Managing Perfectionism

Often we regard the idea of perfectionism as a positive attribute to a person’s character. Phrases such as ‘I’m such a perfectionist’ are thrown about as a marker of a person’s tenacity, diligence and quality of work. It can be healthy, motivating and helping one to achieve great things. However, many of us do not realize that perfectionism can quickly become quite problematic and unhealthy for a person. It causes anxiety, blocks achievement and impacts upon mental wellbeing. If you believe you are struggling with an severe and unhealthy form of perfectionism, it may be worth consulting a psychologist.

Perfectionism manifests in many forms, and ironically not always in the most obvious of places. For example, procrastination is a big part of perfectionism, which seems counter-productive but is often indicative of that person’s mindset that is focused on success or failure. Psychology Today summarises: ‘Perfectionists set unrealistically high expectations for themselves and others. They are quick to find fault and overly critical of mistakes. They tend to procrastinate a project out of their fear of failure. They shrug off compliments and forget to celebrate their success. Instead, they look to specific people in their life for approval and validation, ‘ and in Harvard Business review, Matt Plummer, founder of online coaching service Zarvana says: “A lot of perfectionistic tendencies are rooted in fear and insecurity.”

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Perfectionism can mean that a person sets unrealistic expectations to be perfect in oneself, which can lead to an obsession with fitness, or greatness among other traits. It can also mean that they set unrealistic standards for others too. Further, perfectionists can derive their standards from others. There are many different traits associated with perfectionism, and different people may have different traits. Perfectionistic behaviors can include, striving for success, hypersensitivity to failure or rejection, reassurance seeking, excessive list making, an inability to let go of arguments and a difficulty in making decisions. It can cause unnecessary anxiety, causing a person to become paralyzed with the idea of failure that they give up on a task or failure because perfectionism is often striving for high and impossible standards, or ‘to be perfect’ and anything less than that is a failure.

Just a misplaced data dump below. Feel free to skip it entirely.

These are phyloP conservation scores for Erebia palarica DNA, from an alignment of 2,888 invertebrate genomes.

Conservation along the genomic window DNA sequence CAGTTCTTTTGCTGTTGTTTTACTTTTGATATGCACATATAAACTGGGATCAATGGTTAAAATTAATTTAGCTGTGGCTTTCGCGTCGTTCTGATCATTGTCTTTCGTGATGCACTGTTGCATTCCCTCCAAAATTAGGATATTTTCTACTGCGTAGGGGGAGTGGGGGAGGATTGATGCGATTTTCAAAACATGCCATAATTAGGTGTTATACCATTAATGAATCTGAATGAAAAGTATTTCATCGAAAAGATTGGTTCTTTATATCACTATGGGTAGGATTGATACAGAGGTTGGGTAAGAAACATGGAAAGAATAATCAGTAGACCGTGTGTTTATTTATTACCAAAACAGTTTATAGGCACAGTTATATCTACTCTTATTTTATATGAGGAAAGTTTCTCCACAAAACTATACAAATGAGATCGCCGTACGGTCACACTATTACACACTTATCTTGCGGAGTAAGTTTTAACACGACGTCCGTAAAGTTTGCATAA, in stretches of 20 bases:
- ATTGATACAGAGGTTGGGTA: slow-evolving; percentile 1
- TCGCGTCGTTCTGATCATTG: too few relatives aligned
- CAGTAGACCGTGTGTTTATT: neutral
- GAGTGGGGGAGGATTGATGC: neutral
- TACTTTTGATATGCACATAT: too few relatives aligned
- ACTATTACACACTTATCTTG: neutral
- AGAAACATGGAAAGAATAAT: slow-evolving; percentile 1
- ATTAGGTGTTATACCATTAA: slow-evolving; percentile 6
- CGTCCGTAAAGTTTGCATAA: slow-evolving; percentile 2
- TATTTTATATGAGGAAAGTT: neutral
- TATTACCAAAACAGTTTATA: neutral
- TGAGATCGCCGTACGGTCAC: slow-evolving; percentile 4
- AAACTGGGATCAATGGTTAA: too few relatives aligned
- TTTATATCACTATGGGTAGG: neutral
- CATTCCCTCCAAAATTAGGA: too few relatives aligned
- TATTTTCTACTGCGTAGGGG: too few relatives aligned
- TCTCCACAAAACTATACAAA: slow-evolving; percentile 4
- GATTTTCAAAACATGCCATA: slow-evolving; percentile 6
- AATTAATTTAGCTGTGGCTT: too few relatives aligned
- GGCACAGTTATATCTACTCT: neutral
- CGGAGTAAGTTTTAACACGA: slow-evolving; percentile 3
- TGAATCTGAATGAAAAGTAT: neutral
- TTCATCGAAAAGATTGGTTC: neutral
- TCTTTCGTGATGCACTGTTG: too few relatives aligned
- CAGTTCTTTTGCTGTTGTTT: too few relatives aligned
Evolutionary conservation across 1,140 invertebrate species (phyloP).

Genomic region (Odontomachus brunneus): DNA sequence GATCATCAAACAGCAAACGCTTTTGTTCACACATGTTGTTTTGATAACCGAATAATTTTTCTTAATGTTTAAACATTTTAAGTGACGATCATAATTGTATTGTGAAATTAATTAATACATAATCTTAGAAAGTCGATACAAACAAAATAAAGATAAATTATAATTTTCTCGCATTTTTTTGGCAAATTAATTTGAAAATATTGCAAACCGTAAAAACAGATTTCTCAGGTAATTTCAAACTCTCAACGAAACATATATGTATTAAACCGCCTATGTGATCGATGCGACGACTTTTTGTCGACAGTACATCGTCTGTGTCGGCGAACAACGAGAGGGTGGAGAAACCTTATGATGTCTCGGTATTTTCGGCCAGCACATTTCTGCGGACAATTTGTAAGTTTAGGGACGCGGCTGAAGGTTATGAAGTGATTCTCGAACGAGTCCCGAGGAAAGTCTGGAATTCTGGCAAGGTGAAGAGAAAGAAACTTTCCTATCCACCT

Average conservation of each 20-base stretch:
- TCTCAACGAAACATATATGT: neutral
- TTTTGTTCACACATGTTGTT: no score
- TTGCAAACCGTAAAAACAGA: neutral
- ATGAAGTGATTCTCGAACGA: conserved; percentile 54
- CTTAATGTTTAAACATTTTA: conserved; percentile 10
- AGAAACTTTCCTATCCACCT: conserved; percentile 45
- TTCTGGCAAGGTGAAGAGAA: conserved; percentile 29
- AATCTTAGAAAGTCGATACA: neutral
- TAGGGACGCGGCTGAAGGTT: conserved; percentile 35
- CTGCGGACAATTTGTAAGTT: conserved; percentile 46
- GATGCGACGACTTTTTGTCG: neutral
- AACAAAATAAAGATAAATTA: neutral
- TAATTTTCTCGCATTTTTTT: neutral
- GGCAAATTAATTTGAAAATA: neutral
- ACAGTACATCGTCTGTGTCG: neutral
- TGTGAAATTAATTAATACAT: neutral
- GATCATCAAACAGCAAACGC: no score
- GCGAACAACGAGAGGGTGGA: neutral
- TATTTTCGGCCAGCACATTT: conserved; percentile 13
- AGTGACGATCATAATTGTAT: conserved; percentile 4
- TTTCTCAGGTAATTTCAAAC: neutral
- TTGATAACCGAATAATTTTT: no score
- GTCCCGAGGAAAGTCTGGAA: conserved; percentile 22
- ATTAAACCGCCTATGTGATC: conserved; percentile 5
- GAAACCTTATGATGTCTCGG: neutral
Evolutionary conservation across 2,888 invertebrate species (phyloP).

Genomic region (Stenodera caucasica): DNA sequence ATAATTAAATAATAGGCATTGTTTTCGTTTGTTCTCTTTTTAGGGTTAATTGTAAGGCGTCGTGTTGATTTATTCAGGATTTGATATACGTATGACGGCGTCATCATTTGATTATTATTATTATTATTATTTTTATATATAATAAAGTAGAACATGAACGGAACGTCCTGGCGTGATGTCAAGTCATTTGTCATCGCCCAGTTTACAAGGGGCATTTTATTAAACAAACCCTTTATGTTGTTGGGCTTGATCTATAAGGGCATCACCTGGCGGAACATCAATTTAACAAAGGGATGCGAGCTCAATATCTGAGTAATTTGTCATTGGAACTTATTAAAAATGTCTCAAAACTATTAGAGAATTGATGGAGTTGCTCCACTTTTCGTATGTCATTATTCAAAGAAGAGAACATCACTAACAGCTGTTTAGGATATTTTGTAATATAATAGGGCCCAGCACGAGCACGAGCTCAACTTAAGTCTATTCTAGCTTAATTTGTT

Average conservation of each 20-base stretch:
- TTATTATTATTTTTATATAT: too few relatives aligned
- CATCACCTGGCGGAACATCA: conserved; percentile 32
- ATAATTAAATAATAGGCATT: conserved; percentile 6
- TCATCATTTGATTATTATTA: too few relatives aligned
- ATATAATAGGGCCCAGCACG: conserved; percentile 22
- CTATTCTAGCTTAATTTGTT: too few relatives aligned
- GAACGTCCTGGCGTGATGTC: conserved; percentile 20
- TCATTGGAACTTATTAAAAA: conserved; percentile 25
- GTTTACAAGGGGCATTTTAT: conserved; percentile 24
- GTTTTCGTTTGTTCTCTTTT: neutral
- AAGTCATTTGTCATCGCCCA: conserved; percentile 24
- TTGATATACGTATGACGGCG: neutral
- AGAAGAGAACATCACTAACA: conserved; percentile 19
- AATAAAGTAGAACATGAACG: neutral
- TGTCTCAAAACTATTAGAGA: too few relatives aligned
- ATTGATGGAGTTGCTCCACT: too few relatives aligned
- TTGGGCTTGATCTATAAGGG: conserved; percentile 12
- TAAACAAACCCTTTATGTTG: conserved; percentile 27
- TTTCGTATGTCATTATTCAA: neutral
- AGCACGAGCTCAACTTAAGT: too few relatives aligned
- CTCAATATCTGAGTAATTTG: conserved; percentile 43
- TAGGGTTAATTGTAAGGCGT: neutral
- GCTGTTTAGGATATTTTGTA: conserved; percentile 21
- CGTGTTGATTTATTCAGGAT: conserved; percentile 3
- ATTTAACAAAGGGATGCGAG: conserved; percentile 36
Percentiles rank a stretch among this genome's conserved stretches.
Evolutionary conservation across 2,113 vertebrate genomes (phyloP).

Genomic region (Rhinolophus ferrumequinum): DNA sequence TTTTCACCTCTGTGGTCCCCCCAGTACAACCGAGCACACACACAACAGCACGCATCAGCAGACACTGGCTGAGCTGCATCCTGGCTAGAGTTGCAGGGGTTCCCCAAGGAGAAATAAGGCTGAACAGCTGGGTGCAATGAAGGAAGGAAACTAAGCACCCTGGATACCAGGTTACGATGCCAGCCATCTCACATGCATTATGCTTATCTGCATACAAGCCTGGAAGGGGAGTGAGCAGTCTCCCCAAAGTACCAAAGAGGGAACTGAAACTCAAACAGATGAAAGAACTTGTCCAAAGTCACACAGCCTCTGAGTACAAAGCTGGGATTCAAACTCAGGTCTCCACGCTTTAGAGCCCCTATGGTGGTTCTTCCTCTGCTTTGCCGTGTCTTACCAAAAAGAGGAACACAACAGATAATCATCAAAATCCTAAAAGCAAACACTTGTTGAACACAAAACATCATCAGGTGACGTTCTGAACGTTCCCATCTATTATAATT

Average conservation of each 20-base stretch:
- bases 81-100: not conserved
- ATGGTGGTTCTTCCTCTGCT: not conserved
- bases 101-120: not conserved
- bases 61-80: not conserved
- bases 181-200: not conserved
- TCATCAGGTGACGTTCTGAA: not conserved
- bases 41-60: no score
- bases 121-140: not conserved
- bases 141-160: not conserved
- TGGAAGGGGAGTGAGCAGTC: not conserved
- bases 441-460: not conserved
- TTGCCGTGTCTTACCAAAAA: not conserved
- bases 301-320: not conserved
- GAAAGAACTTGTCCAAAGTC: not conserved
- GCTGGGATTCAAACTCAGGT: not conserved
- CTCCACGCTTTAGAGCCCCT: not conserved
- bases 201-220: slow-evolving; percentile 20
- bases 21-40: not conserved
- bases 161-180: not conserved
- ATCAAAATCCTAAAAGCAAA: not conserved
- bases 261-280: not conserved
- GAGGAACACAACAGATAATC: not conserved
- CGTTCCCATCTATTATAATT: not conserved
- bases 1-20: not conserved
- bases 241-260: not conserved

If you believe that you do often fall onto the unhealthy side of perfectionism. Try challenge your perfectionistic beliefs. Begin by considering what thoughts go through your head when you are being a perfectionist. What beliefs to you hold? For example, you may not want to delegate tasks to somebody else because you fear they will not be done properly. Is this belief true? Have you tested it? Perhaps you feel like if you undertake that new task you will fail. Is this belief realistic? Can you recount similar tasks you have done where you haven’t failed? You may even want to show a trusted friend or colleague a draft of a project you are working on, if you find you are spending an unhealthy amount of time stressing over it. You may be surprised to find that they think that it is already good enough.

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By challenging and testing your perfectionistic behaviours to see if they hold true will not only give you an indicator as to whether they are rational or not (someone else may not be able to do the job to a good enough standard), if they prove incorrect, it may help you to let go of these standards. Also try to listen when other people compliment you, challenge yourself judgement and try to engage in practices such as positive self-talk, regularly reminding yourself of the times you have succeeded or mindfulness exercises. When you do succeed, set aside time to congratulate yourself and celebrate those successes rather than overlooking that success or even setting yourself even higher standards.

Try to consider and reframe your understanding of your particular branch of perfectionism, is it actually helping you, or does It often hinder you? Desiree Dickerson wrote in Nature:

‘Perfectionism slows us down. It makes tasks feel too hard. It drives ‘just one more’ literature search and the need to rewrite the same sentence over and over, despite diminishing returns. When the expectation is perfection, then procrastination is commonplace. You feel that you don’t have the time to immerse yourself fully, so you don’t start.

Perfectionism also makes us miss out on critical learning opportunities. Failing fast allows for useful iterations of an idea to happen early in the picture, and lets us learn from what works and what doesn’t. Perfectionism inhibits that iterative process. The black-and-white lens of ‘perfect or fail’ means that even the most constructive feedback is seen as implying failure.

Perfectionism raises the bar, and our anxiety levels along with it. That tension in the back of your neck, that headache, that upset stomach is impacting on your clarity of thought, not underpinning your success.’

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